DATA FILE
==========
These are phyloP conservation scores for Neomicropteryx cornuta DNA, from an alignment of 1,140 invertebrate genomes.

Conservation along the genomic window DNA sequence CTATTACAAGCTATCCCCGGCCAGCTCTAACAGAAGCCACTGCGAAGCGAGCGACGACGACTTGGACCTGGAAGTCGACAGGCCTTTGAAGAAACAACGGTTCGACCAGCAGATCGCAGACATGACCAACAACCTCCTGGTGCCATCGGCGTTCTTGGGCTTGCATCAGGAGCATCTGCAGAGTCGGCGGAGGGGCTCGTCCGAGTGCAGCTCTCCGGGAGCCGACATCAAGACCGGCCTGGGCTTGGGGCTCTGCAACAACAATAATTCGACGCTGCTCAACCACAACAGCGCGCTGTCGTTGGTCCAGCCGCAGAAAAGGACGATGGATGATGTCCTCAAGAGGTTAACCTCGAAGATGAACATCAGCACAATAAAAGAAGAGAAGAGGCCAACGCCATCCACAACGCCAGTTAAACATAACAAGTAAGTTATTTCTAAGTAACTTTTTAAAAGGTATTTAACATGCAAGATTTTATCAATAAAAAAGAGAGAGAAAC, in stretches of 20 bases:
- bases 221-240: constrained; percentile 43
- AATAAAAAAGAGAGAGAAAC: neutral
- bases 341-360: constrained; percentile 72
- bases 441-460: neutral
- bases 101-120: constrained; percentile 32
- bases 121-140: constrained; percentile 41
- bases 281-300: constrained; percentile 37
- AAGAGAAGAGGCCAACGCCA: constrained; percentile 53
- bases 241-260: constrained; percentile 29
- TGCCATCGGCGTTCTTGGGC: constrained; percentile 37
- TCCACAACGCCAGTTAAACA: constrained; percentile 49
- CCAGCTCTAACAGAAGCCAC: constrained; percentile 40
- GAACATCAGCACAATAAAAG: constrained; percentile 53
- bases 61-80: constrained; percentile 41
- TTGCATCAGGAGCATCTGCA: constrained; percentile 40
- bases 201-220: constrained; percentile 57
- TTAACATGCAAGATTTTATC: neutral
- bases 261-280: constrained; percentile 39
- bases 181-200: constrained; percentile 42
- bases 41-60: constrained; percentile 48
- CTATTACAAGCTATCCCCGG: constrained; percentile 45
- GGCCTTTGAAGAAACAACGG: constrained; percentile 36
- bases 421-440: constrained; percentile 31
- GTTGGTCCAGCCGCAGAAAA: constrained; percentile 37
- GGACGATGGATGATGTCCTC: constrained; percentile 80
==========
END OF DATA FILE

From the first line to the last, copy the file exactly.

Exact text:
These are phyloP conservation scores for Neomicropteryx cornuta DNA, from an alignment of 1,140 invertebrate genomes.

Conservation along the genomic window DNA sequence CTATTACAAGCTATCCCCGGCCAGCTCTAACAGAAGCCACTGCGAAGCGAGCGACGACGACTTGGACCTGGAAGTCGACAGGCCTTTGAAGAAACAACGGTTCGACCAGCAGATCGCAGACATGACCAACAACCTCCTGGTGCCATCGGCGTTCTTGGGCTTGCATCAGGAGCATCTGCAGAGTCGGCGGAGGGGCTCGTCCGAGTGCAGCTCTCCGGGAGCCGACATCAAGACCGGCCTGGGCTTGGGGCTCTGCAACAACAATAATTCGACGCTGCTCAACCACAACAGCGCGCTGTCGTTGGTCCAGCCGCAGAAAAGGACGATGGATGATGTCCTCAAGAGGTTAACCTCGAAGATGAACATCAGCACAATAAAAGAAGAGAAGAGGCCAACGCCATCCACAACGCCAGTTAAACATAACAAGTAAGTTATTTCTAAGTAACTTTTTAAAAGGTATTTAACATGCAAGATTTTATCAATAAAAAAGAGAGAGAAAC, in stretches of 20 bases:
- bases 221-240: constrained; percentile 43
- AATAAAAAAGAGAGAGAAAC: neutral
- bases 341-360: constrained; percentile 72
- bases 441-460: neutral
- bases 101-120: constrained; percentile 32
- bases 121-140: constrained; percentile 41
- bases 281-300: constrained; percentile 37
- AAGAGAAGAGGCCAACGCCA: constrained; percentile 53
- bases 241-260: constrained; percentile 29
- TGCCATCGGCGTTCTTGGGC: constrained; percentile 37
- TCCACAACGCCAGTTAAACA: constrained; percentile 49
- CCAGCTCTAACAGAAGCCAC: constrained; percentile 40
- GAACATCAGCACAATAAAAG: constrained; percentile 53
- bases 61-80: constrained; percentile 41
- TTGCATCAGGAGCATCTGCA: constrained; percentile 40
- bases 201-220: constrained; percentile 57
- TTAACATGCAAGATTTTATC: neutral
- bases 261-280: constrained; percentile 39
- bases 181-200: constrained; percentile 42
- bases 41-60: constrained; percentile 48
- CTATTACAAGCTATCCCCGG: constrained; percentile 45
- GGCCTTTGAAGAAACAACGG: constrained; percentile 36
- bases 421-440: constrained; percentile 31
- GTTGGTCCAGCCGCAGAAAA: constrained; percentile 37
- GGACGATGGATGATGTCCTC: constrained; percentile 80